Nigel West

Nigel West has been cast into the limelight as Theodore Goddard’s head of banking – and he’s not a lawyer. Dearbiall Jordan finds out how he thinks he’ll fit in

Nigel West is a mass of contradictions. On the one hand, the new head of banking at Theodore Goddard is clearly excited about being promoted from director of structured finance. But on the other, West seems almost apologetic at being a head of department and takes pains to point out on a number of occasions that he does not regard his job in hierarchical terms.

But then West is aware that he is in an unusual position as head of banking, since he is not a lawyer.

Reactions to Theodore Goddard’s decision have been interesting. Maurice Allen, head of banking and joint head of Weil Gotshal & Manges‘ London office, said on hearing the news, “Oh God – fantastic”. While Rhodri Davies, head of banking at Pinsent Curtis, was momentarily stupefied into silence before stating, “Yes, that is a surprise”.

West himself did not have any intention to join a law firm when his job as marketing director at Hill Samuel Asset Finance came to an end after Lloyds Leasing Group took over the business in 1996.

Apart from proven expertise in marketing, West had already had a long career in the asset finance side of banking.

After graduating in languages, West joined a bank as a graduate trainee. He says: “At a relatively early stage in my career I became a specialist in leasing and asset finance.

He then joined TSB in 1984 which bought up Hill Samuel Asset Finance in 1987. Lloyds purchased the business nine years later.

He says: “I saw my next role in an advisory capacity. The organisations I would normally have been looking at would have included KPMG, which I had been in detailed discussions with.”

During a brief interlude between jobs, West used his time to decide what he wanted to do next by helping his wife out at her dental surgery. He assures The Lawyer this didn’t mean tottering around in a tiny nurse’s uniform while sticking a drill into patients wisdom teeth. “I’d like to think I made a useful contribution to the business at the time,” he insists.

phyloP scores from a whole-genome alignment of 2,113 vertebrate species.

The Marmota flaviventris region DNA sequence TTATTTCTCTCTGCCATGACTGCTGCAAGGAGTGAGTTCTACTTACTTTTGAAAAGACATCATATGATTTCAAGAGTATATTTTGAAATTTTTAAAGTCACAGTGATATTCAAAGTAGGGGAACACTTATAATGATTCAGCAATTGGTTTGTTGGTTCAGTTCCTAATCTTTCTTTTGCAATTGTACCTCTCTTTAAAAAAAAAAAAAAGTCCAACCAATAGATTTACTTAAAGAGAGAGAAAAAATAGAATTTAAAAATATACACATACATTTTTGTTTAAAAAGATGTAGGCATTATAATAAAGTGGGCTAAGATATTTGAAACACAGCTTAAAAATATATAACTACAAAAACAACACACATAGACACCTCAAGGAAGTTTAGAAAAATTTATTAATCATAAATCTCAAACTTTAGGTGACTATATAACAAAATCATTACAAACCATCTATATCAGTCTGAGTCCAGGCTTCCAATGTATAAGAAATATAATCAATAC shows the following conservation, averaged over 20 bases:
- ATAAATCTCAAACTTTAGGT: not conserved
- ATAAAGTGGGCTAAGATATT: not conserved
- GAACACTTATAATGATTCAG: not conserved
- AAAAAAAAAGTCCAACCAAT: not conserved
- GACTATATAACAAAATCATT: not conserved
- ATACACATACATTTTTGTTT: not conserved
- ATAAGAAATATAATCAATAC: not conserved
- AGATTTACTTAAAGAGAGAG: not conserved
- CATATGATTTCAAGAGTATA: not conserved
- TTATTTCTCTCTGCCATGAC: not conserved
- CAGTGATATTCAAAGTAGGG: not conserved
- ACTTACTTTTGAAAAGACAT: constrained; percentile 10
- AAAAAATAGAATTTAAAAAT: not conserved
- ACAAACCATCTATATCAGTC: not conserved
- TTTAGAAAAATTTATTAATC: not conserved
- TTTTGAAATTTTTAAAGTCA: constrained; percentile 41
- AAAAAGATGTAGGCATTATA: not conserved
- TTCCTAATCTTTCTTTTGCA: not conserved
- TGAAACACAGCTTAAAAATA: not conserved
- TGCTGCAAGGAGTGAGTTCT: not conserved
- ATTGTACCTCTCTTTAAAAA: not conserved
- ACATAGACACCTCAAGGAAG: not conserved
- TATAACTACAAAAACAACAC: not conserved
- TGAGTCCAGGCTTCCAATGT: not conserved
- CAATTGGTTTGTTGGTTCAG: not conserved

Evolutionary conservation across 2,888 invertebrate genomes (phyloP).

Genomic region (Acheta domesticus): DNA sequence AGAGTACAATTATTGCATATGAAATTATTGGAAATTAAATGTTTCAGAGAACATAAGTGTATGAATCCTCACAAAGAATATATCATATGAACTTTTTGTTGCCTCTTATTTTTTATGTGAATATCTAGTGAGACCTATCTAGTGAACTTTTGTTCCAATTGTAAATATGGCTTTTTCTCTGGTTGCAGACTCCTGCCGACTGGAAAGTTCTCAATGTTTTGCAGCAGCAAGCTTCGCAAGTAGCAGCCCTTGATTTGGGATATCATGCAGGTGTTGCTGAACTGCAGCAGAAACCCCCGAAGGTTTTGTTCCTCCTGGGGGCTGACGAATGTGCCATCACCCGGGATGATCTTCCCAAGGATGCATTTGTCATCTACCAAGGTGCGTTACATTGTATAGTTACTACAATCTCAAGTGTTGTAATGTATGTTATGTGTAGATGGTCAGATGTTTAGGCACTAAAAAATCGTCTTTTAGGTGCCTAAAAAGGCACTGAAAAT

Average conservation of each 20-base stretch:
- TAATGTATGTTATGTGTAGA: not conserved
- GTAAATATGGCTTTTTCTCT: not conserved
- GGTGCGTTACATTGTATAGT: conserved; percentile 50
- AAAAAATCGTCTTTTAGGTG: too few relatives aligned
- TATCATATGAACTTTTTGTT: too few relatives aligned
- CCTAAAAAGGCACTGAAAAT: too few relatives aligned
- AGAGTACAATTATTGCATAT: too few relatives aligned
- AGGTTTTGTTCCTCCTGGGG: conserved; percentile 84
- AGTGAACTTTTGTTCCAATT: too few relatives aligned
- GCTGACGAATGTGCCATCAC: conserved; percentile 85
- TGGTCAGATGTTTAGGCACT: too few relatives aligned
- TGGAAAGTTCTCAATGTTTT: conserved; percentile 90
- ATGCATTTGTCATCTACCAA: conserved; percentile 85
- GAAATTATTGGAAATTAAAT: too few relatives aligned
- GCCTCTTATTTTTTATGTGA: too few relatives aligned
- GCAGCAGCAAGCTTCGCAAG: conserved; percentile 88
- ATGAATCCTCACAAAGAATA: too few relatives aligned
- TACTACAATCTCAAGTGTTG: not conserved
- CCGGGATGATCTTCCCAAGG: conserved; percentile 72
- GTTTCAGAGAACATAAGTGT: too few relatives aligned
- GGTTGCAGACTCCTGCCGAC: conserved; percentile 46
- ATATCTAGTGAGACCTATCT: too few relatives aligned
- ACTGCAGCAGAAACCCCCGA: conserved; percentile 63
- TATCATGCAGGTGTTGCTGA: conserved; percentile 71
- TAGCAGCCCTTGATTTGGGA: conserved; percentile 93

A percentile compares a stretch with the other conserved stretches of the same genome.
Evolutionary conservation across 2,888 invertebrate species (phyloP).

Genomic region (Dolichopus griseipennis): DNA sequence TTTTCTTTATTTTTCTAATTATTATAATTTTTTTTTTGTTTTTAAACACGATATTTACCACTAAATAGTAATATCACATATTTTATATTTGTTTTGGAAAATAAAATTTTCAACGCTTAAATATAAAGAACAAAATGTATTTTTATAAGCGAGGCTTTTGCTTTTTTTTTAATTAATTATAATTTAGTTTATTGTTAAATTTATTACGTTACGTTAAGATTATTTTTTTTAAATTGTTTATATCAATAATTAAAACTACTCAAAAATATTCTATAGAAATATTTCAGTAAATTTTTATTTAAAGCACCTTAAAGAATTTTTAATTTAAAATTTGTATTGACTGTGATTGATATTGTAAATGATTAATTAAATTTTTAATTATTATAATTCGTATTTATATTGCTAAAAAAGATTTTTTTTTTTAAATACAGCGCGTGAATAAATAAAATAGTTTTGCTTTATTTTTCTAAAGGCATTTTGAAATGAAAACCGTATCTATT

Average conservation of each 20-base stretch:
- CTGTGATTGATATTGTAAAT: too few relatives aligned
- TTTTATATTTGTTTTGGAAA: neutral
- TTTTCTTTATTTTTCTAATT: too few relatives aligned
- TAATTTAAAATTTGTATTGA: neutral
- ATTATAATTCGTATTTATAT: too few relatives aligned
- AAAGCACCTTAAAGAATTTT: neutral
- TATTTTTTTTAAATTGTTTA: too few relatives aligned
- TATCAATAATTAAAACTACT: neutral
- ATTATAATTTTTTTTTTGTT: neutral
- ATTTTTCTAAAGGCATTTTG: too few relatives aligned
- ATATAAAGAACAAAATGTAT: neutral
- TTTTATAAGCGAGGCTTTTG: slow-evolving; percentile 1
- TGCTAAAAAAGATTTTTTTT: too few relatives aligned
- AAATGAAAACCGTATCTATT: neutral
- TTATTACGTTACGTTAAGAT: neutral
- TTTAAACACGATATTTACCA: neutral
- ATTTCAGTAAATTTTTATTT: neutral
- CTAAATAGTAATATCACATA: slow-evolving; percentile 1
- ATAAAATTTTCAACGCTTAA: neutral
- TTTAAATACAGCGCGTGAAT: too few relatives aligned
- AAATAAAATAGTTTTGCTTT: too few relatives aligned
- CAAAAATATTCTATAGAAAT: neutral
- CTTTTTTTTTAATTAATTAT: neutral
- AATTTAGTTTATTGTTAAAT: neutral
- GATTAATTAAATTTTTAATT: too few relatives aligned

But in a classic case of perfect networking, West had a chat with Theodore Goddard’s then managing partner Simon Stubbings whom he had previously worked with on tax issues at Hill Samuel.

Stubbings said he could see a way of using West’s expertise in asset and structured finance within the firm.

West says: “The concept was sold to the partners by Simon and I duly joined the firm in the capacity of a fee earner.”

He qualifies this, stating: “As a fee earner I think that people may have been under the misapprehension when I joined that I would be a marketing guy.” But this wasn’t the case. “My job was to go out and talk to clients, sell them the structured finance services on the basis that the firm would be remunerated for that.”

While Allen applauds a non-lawyer in such a role, he warns: “There is a problem in selling the idea to partners and clients. It is easy for lawyers to have a knee-jerk reaction to this.”

West says there has been no notable reaction from clients to his appointment. “It is too early to tell as I am still relatively new in the job.”

He admits that his initial foray into law was something of a culture shock and that he still has much to learn from his colleagues about law.

But West argues that having been a client he knows what they want and while the 18 fee earners that make up the department can concentrate on what they do best he can take over the running of the department. “I will identify the best use of resources and where there may be a pressure point on who is working on which transaction,” he explains.

Davies says: “The role of a supervisor to lawyers on a day to day basis may be difficult. I would like to see the reality of this.”

But Allen sees the potential in this form of management: “Taking on a management position can be a poisoned chalice for lawyers as it doesn’t necessarily mean more power and it can be stressful. Firms already have non-legal managing partners in place so there could be a trend at this level for non-lawyer management.”

West says: “I hope that lawyers do not see this as threat, I would hope that they would see it more as an opportunity.”
Nigel West
Head of banking
Theodore Goddard